Advantageously, the present random copolymer also is easier to extrude into tubing which is then stretched and molded into balloons as compared to PET. These properties allow the production of balloons having greater uniformity and higher quality then balloons made of other materials and as such provide important benefits in overall quality and reliability to the physicians and patients performing or undergoing PTCA.

BRIEF DESCRIPTION OF THE DRAWING

FIG. 1 is a perspective view of a balloon catheter having a balloon made of a random copolymer material.

DETAILED DESCRIPTION

FIG. 1 illustrates a typical dilatation balloon catheter (10) which has an elongated flexible shaft (12) with inflatable balloon (14) fitted at its distal end. In FIG. 1, a balloon (14) is shown in its fully inflated condition. Extending out the distal end of balloon (14) is flexible distaltip (16). Depending upon the particular construction of catheter (10) the tip (16) may be the distal end of a movable guidewire which extends through shaft (12) and balloon (14,) or may be the distal end of a fixed wire or core which is bonded to balloon (14).

The flexible shaft (12), which is preferably a polymeric tube, has at leastone lumen extending from its proximal to its distal end. Depending upon theparticular construction of the catheter (10), multiple lumens may be provided in shaft (12). In any case, at least an inflation lumen extends through shaft (12) for selective inflation and deflation of balloon (14) using a suitable fluid.

Balloon (14) is preferably a thin walled balloon which has a proximal waistportion (18) fitted or attached to the distal end of shaft (12), an intermediate inflatable balloon section (20) and a distal end section (22.) Assembly of the various components of the catheter (10) is readily accomplished using established procedures and techniques.

The random copolymer used to make a catheter balloon of the present invention is prepared according to standard procedures from ethylene glycol, and a mixture of dimethyl terephthalate and dimethyl isophthalate.As used in the random copolymer, the ratio of terephthalate to isophthalatein the random copolymer may be varied over the range of between 99:1 to 80:20. It should be understood that slight differences in the ratio of thetwo phthalates will provide random copolymers with different physical properties and characteristics. Some of these random copolymers may be commercially available and are sold under the tradename Selar PT by E. I. Dupont de Nemours and Company, Wilmington, Del. The comparative physical properties of several random copolymers which may by used in the present invention and PET are listed in Table I.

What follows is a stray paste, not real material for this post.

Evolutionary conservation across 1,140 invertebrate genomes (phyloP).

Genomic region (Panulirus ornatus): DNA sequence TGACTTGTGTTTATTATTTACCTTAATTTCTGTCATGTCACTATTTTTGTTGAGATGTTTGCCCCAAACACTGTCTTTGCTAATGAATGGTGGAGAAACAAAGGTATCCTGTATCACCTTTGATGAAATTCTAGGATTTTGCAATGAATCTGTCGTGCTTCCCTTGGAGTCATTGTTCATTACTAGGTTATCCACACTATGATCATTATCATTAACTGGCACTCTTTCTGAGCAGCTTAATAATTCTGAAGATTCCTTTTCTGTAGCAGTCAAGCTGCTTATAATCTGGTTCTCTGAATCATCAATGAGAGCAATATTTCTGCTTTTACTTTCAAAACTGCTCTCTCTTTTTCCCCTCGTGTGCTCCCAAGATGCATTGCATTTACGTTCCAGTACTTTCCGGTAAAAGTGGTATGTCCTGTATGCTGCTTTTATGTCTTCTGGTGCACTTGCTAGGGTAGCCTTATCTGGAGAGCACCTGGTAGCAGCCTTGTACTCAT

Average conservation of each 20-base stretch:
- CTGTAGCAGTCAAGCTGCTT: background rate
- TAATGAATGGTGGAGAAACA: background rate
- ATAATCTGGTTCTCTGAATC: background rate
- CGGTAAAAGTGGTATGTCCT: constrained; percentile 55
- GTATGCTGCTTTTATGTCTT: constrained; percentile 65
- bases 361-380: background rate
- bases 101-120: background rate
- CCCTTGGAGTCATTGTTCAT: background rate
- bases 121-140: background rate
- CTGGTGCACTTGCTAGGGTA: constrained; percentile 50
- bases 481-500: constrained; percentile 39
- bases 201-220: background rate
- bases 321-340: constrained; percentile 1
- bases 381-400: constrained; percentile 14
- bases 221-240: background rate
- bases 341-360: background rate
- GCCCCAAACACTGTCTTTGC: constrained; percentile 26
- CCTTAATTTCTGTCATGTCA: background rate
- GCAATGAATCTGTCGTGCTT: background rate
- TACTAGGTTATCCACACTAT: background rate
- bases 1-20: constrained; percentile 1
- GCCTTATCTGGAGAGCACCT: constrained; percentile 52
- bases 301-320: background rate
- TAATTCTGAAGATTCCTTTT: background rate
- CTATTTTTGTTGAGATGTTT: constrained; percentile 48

TABLE I______________________________________Physical        CopolyestersProperties      I      II       III   PET______________________________________Ratio of terephthalate           97/3   92/8     87/13 100/0to isophthalate.sup.(1)IV g/dl.sup.(2) 0.80   0.80     0.68  1.02Melting T C..sup.(2)           245    230      221   254Recrys. T C..sup.(3)           140    143      149   133Crystallinity %.sup.(3)            23     18       15    30Glass Temp. C..sup.(3)            77     76       74    77______________________________________ .sup.(1) The ratio of terephthalate (x) to isophthalate (y) is determined by proton NMR at 499.834 MHz using acquisition times of more than one hour. .sup.(2) Intrinsic viscosity (IV) and melting temperature data were provided by the manufacturer, DuPont. .sup.(3) Recrystallization temperature was measured by differential scanning calorimetry and crystallinity was estimated from virgin resin pellets.

It is noted that small subtle changes in the given ratio of the phthalates in the random copolymer may provide materials having different physical characteristics.

The production of catheter balloons made from the random copolymers listed above begins by initially extruding the material into tubing according to the following method.

TUBING EXTRUSION